The next night, while I was still reeling from the onslaught to my voice of the previous night, I went to a venue in town where my daughter did a solo set of her original material. Unfortunately, this was a smoking venue, and I ended up inhaling that shit for about four hours!! As a rule, I avoid situations where people are smoking, and this particular situation was extreme immersion in constant cigarette fumes. Disgusting! I could feel my system saying WTF?!
At the Valentine’s gig already, I could feel my voice was different, almost leaning towards a lower register. Sometimes an odd sound (that I hadn’t planned) would emerge. At subsequent gigs, the hoarseness that I’d been feeling all the time bothered me. I felt my voice had lost some of its strength, and I was struggling to sing with my full voice, because something was definitely wrong. I felt cautious, like I didn’t want to sing out completely, in case I hurt myself. When I put all the symptoms together, the picture didn’t look very good.
At this stage, I have an appointment with a specialist on Wednesday, after which I should know whether this was just a case of vocal strain, necessitating some rest, or whether there’s something more serious going on. I have to know – I can’t default to my usual procrastinating mode and hope it goes away. This is way too important, with far too many consequences, for me to be in denial.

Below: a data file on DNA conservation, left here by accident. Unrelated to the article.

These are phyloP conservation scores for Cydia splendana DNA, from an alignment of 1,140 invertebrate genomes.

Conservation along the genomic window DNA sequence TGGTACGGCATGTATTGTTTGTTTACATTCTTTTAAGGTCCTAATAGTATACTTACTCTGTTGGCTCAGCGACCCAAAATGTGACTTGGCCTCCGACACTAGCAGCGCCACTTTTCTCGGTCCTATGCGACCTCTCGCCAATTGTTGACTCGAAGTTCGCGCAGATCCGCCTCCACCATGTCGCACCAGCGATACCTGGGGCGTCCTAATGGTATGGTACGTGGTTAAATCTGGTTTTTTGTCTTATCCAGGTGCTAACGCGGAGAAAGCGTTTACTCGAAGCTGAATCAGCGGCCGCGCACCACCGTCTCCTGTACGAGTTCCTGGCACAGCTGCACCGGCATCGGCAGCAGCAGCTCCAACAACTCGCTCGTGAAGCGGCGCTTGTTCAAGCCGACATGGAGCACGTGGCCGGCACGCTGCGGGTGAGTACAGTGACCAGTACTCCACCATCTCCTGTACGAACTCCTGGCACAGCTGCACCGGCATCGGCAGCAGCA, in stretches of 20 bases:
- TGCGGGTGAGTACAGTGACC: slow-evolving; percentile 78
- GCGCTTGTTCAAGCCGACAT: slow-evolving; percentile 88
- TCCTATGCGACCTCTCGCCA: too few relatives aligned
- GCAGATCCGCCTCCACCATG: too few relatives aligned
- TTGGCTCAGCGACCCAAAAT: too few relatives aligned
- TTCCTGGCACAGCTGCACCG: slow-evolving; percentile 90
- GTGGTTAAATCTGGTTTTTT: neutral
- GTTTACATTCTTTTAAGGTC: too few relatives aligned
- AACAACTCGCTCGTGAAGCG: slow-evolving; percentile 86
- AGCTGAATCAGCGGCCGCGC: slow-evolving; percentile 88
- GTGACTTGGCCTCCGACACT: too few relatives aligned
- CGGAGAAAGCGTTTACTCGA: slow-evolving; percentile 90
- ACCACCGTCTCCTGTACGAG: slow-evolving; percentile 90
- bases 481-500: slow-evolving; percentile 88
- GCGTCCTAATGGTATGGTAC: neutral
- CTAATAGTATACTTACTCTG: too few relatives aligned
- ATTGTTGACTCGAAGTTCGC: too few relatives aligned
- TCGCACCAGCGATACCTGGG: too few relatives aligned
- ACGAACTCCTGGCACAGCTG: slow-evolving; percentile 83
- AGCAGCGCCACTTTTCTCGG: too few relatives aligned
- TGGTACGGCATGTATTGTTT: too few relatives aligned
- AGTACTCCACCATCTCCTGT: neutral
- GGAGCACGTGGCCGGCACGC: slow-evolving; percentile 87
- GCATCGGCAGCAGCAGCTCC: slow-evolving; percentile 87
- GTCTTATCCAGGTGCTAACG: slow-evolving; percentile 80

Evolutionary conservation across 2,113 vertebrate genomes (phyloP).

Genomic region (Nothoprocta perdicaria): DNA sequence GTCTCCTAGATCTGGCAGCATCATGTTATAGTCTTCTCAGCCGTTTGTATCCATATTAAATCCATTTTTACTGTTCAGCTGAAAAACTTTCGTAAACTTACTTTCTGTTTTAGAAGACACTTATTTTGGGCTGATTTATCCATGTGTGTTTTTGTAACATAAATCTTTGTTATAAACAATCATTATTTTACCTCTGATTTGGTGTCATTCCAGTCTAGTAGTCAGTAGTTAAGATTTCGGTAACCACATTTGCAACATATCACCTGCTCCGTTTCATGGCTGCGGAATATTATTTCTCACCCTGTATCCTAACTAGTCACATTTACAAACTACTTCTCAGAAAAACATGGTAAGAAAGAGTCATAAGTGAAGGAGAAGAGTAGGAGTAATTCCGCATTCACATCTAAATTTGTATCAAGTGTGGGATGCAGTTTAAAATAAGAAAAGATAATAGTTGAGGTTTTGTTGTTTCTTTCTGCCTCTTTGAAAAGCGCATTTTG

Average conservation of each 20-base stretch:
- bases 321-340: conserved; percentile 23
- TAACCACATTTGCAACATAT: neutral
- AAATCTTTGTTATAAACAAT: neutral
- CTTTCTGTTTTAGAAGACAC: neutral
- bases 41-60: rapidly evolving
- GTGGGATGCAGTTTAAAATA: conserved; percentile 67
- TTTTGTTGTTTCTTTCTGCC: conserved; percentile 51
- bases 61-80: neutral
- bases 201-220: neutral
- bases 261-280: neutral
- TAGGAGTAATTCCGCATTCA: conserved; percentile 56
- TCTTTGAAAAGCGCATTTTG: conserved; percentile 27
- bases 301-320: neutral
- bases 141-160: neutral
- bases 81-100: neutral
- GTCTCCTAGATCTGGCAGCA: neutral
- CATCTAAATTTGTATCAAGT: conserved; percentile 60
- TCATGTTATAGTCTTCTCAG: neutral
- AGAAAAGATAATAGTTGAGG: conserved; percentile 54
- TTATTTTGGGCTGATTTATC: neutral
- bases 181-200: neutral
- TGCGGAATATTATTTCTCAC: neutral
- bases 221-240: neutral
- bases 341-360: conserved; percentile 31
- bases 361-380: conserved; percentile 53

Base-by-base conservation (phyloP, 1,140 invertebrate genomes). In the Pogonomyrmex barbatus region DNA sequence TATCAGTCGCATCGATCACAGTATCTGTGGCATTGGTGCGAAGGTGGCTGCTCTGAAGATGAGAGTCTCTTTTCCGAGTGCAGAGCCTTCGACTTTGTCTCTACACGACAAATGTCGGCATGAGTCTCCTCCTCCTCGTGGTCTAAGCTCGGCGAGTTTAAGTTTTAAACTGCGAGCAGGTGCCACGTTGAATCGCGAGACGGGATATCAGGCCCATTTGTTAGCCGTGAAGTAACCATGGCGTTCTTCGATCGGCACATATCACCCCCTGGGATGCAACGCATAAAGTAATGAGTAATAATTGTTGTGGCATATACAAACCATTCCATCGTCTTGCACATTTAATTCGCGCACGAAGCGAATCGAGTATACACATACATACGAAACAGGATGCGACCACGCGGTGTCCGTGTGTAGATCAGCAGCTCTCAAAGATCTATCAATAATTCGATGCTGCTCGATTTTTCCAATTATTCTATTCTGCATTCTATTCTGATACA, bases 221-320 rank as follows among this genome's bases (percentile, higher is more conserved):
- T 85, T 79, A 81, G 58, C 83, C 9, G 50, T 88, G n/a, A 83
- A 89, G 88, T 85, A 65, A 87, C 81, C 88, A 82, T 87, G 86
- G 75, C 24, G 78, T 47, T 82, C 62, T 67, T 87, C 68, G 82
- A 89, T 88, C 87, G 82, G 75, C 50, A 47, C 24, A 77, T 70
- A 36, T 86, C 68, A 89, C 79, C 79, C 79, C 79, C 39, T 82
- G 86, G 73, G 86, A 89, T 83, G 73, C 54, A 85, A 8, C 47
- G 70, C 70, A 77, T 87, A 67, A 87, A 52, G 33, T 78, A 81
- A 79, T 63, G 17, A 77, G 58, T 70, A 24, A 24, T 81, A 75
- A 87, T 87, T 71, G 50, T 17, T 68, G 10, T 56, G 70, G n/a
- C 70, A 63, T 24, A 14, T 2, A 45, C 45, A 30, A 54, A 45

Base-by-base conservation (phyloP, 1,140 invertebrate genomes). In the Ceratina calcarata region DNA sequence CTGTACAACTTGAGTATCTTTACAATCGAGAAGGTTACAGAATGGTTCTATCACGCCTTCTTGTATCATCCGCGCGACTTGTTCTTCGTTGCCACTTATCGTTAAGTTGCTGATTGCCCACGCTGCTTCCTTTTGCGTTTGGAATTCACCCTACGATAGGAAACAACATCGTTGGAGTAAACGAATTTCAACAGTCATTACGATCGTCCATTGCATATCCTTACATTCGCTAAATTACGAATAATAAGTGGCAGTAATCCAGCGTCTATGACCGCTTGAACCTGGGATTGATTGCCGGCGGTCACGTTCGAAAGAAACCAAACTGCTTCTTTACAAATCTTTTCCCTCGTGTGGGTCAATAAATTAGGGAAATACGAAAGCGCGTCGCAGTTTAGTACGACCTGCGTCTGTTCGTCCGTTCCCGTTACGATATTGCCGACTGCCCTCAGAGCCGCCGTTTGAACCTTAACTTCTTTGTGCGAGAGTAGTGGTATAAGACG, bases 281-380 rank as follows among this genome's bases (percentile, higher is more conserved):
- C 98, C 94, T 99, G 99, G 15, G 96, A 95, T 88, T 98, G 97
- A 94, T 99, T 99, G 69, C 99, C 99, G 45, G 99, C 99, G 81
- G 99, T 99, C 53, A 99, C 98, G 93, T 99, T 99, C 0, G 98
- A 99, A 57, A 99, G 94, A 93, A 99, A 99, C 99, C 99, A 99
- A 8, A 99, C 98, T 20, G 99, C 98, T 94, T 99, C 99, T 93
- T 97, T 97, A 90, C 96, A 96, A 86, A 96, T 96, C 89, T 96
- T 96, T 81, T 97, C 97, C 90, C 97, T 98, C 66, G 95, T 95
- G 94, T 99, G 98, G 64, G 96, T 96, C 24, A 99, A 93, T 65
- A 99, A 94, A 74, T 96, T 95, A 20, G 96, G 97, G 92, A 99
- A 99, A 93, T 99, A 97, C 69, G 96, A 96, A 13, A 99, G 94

Last Saturday, I gave up the outdoor market gig, as well as my regular Saturday evening gig, because my throat was very sore, and singing was painful. During the week, I continued taking the nasal spray the GP had given me (for post-nasal drip), as well as the antihistamine, and could tell they were making a difference.
I also decided, while doing my Mind Power exercises, that I needed to stop dwelling on all the worst-case scenarios, and to focus on being well and in excellent health. The Law of attraction says that thoughts that are emotionalised become magnetised, and that they then attract similar thoughts. In other words, whatever you spend a lot of time thinking about intensely, you end up attracting into your life. I wanted to attract a state of excellent health, so I spent time every day visualising myself being well and singing with ease, doing affirmations about excellent health, and thanking the universe for sending me what I had asked for.
Yesterday, not only did I feel very well, but I had absolutely no discomfort in my throat region, and was able to honour my two gigs for the day! At both, I kept myself relaxed, and focussed on making music that was free and floaty, melodious and pleasant.
Today I am feeling fine again.
But this is what I really wanted to write: the thought of having to give up singing, even temporarily (a situation many vocalists have faced), made me feel depressed. I realised that my identity was very wrapped up in my singing, and that not being able to sing would be extremely tough for me. Going about my daily life with this on my heart was heavy. I don’t think anyone really knew what I was going through.
On 8 March, I went to an ENT specialist to have my vocal cords checked. This was the first time I’d had this done, and it was a strange experience, but not as traumatic as I’d expected. The good news is that there is nothing wrong with my vocal cords. The doctor said it might have been strain of one kind or another. He encouraged me to trust my instincts and to rest when I needed to.
Written 13 Feb 2017